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Pecuniary Sanctions Against Issuers in European Capital Market Law: Harming the Protected Investors?

  • Vassilios D. TountopoulosEmail author
Article
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Abstract

There is a wide consensus in European capital market law that a sound legal framework for the financial sector should rest on a strong supervisory and sanctioning regime. According to this rationale and following the paradigm of competition law, the new legal framework in European capital market law provides for high-magnitude pecuniary sanctions. The new sanctioning regime does not entail special provisions for issuers. However, sanctions imposed on legal entities are of a higher magnitude than sanctions imposed on natural persons. We claim that the imposition of high-magnitude pecuniary sanctions on issuers for violations of capital market law provisions as such does not have the deterrent effect that it is thought to have and, under specific circumstances, can work against the protection of investors. Moreover, the sanctioning provisions of competition law must be examined carefully before being considered as a paradigm for the structure of sanctions against issuers under capital market law. Furthermore, we claim that in cases where innocent investors are harmed, capital market law should resolve the dilemma between entity and manager liability by choosing the latter.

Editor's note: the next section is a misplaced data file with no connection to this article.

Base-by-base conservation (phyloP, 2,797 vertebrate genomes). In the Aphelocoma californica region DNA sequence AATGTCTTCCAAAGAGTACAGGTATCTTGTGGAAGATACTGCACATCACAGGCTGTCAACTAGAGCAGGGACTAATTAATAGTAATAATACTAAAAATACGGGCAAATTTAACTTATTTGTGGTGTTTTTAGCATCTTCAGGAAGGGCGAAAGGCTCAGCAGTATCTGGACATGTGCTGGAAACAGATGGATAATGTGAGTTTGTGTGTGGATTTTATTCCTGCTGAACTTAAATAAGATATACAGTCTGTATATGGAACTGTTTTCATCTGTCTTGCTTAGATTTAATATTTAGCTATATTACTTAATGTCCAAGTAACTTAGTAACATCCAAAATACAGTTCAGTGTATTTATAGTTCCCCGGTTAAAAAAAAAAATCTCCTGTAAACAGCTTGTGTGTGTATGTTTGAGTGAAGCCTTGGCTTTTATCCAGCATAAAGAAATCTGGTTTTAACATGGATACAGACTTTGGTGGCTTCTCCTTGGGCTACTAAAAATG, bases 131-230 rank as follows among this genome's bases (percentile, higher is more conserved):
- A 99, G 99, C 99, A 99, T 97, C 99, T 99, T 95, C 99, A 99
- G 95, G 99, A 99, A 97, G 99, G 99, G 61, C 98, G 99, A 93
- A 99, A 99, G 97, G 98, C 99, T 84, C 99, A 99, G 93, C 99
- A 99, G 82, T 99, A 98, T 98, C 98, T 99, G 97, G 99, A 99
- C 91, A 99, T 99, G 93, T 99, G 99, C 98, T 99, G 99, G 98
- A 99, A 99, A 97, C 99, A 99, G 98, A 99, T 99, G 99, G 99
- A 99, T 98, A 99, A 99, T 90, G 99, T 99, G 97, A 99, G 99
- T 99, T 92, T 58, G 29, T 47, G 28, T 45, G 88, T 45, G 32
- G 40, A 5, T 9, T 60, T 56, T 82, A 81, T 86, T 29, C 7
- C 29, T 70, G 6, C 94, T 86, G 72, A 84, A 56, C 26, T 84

Keywords

European capital market law Enforcement Pecuniary sanctions Deterrence Issuers Protected investors 

Notes

Acknowledgements

I thank my colleagues Evanghelos Perakis and Martin Winner as well as the reviewers of EBOR for useful comments and suggestions. Any remaining errors are mine.

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Copyright information

© T.M.C. Asser Press 2019

Authors and Affiliations

  1. 1.University of the AegeanChiosGreece

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